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Cambodian Premier Reports Progress

July 3, 2002

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PHNOM PENH, Cambodia (AP) _ Prime Minister Hun Sen reported progress Tuesday on efforts to revive negotiations with the United Nations on a tribunal to try surviving Khmer Rouge leaders for crimes against humanity.

``We are working on the task in quite an appropriate atmosphere,″ he said, without elaborating. ``And moves are progressing very well.″

His comments were another indication that behind-the-scenes talks are under way to re-engage the United Nations in an internationally assisted tribunal.

Talks to finalize a U.N.-assisted trial broke down in February when the United Nations decided a joint tribunal with Cambodia’s judicial system would not ensure justice.

At the time, U.N. officials cited the Cambodian government’s domination over the proceedings, which they feared would reduce the world body’s role to that of a mere provider of technical assistance.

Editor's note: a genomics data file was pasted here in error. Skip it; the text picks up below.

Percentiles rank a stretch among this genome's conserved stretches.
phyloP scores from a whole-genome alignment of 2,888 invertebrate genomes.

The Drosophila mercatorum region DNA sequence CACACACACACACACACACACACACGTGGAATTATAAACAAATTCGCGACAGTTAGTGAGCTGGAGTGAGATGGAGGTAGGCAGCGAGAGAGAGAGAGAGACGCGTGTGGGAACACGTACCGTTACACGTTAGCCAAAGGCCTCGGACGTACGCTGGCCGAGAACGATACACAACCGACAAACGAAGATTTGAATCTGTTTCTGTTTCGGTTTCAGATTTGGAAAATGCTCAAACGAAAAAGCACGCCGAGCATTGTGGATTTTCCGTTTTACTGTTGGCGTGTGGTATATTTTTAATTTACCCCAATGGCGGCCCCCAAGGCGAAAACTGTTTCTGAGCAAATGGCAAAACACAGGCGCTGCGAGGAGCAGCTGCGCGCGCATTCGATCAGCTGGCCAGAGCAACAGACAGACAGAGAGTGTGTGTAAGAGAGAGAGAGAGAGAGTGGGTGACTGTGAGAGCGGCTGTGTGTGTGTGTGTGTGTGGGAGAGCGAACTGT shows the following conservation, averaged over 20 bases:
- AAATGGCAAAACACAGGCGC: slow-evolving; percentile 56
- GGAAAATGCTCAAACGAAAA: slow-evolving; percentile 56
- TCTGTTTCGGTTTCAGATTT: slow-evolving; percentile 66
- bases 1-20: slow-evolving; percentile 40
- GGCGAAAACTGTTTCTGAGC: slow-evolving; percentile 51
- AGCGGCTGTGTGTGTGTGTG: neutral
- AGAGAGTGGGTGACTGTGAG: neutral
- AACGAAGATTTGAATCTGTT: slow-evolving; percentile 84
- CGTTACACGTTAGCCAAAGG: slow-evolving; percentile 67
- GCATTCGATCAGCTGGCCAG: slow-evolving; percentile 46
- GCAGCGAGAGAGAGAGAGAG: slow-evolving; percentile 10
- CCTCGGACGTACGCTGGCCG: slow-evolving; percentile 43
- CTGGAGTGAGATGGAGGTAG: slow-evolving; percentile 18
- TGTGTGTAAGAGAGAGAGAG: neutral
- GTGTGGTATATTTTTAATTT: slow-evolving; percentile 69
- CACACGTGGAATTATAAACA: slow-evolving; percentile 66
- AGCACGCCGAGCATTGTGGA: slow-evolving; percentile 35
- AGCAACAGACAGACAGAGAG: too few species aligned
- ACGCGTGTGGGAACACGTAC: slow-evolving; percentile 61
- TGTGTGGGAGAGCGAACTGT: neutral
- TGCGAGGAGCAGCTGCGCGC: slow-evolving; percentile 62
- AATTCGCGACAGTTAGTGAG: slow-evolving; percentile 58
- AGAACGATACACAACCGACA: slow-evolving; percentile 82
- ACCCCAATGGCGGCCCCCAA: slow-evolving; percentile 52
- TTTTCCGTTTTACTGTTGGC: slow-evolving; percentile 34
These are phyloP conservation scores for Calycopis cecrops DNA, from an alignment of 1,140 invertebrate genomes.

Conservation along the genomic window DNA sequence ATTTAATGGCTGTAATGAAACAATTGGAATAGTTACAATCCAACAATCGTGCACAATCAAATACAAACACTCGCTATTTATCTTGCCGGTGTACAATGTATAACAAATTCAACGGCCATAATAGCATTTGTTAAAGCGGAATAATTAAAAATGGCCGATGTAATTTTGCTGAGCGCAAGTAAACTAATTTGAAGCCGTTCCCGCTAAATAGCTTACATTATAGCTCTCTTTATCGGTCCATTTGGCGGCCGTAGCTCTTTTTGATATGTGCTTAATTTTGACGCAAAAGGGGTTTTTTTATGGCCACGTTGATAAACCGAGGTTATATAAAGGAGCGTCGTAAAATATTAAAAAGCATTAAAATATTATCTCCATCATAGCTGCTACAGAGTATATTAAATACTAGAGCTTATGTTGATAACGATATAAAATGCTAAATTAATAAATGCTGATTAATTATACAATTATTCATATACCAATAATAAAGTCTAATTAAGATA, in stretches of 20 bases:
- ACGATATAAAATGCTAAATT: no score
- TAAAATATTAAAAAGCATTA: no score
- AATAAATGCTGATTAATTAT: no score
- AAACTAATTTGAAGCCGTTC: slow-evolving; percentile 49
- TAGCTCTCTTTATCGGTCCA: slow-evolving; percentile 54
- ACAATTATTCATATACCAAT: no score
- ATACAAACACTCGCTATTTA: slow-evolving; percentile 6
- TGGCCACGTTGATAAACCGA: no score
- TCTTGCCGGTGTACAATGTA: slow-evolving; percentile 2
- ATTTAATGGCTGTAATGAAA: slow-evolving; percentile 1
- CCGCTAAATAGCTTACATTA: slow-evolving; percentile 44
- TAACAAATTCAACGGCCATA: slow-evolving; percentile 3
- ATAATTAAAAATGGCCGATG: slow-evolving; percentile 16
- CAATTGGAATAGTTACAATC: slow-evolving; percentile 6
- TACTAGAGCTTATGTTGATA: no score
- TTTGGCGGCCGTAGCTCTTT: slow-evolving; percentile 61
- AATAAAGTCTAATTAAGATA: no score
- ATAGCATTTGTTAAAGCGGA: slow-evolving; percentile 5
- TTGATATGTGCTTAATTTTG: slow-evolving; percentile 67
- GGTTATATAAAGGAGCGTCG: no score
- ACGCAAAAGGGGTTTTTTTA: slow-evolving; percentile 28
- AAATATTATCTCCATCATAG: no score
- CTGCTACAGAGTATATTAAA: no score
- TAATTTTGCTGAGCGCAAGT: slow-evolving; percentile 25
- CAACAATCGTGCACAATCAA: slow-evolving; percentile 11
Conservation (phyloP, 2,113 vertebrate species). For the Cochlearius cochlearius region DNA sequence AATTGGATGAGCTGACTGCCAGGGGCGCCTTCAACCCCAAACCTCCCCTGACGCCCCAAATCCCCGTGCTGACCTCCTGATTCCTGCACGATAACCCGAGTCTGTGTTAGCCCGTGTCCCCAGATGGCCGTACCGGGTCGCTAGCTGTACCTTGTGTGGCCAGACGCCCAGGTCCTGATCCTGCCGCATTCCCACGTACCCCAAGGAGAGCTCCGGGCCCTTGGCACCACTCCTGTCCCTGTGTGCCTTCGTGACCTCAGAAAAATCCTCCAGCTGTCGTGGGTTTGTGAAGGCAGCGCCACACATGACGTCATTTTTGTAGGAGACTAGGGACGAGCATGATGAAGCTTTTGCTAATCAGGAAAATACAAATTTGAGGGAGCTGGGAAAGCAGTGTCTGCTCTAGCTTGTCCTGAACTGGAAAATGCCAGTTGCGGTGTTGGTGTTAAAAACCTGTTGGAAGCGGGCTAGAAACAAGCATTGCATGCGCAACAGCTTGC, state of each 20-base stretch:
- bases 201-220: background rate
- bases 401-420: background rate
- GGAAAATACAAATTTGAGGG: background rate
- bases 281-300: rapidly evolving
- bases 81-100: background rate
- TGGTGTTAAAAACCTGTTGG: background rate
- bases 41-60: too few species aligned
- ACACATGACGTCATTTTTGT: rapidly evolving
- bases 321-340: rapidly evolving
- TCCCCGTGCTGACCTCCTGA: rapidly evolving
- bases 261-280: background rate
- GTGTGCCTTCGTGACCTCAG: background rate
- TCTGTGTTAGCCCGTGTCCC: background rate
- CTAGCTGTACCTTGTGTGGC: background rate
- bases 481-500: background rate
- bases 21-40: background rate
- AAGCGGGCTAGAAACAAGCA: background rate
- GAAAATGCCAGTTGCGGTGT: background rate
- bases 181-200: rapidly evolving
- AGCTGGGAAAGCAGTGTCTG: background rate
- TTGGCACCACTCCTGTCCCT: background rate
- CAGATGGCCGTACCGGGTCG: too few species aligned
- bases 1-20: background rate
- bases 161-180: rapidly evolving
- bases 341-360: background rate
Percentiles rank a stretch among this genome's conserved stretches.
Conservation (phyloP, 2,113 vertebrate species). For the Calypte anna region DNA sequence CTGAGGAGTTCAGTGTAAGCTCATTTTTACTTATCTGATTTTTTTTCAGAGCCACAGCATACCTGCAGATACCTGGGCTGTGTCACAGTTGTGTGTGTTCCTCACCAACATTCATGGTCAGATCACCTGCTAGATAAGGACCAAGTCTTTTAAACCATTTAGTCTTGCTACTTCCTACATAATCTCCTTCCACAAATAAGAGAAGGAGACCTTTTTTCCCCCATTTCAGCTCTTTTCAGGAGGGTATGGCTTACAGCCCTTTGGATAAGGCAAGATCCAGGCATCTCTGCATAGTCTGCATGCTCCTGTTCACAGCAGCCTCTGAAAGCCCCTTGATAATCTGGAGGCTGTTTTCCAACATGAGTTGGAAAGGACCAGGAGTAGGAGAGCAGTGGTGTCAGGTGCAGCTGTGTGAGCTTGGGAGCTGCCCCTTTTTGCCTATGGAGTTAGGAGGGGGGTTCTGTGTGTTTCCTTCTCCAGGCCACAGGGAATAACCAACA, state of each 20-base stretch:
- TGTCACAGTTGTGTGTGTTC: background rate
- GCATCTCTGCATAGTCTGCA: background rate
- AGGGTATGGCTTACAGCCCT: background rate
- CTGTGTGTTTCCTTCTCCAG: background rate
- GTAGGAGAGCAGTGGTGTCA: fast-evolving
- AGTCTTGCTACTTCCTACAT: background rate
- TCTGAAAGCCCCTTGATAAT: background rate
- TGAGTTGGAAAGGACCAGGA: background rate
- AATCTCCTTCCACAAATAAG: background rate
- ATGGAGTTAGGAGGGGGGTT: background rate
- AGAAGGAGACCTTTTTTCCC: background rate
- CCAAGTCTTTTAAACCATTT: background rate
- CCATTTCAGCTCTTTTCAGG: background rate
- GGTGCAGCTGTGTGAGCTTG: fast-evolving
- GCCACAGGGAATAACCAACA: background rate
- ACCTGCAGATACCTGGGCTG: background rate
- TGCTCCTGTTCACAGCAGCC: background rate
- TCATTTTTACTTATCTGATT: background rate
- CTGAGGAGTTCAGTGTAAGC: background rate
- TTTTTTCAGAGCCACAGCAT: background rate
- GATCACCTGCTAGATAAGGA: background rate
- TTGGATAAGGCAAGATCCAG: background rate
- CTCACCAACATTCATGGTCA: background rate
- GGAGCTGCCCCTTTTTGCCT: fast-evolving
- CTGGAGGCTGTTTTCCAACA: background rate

Human rights groups and legal experts consider Cambodia’s judicial system too corrupt and vulnerable to political pressure to ensure justice.

On Tuesday, Hun Sen said Cambodian law on setting up the tribunal can be amended, if necessary, to accommodate U.N. needs.

``What we want to achieve is a compromise to allow the tribunal proceedings to take off,″ he said. ``The most important thing is that a way must be found to prosecute Khmer Rouge leaders for genocide, crimes against humanity and war crimes.″

The Khmer Rouge ruled Cambodia from 1975-79 and are blamed for the deaths of some 1.7 million Cambodians from starvation, disease, overwork and execution.

Leader Pol Pot died in 1998 but many of his top lieutenants have lived freely in Cambodia after making deals to surrender to Hun Sen’s government.

Two men, not from the top level of the leadership, who have been in prison for more than three years are the only suspects in detention.

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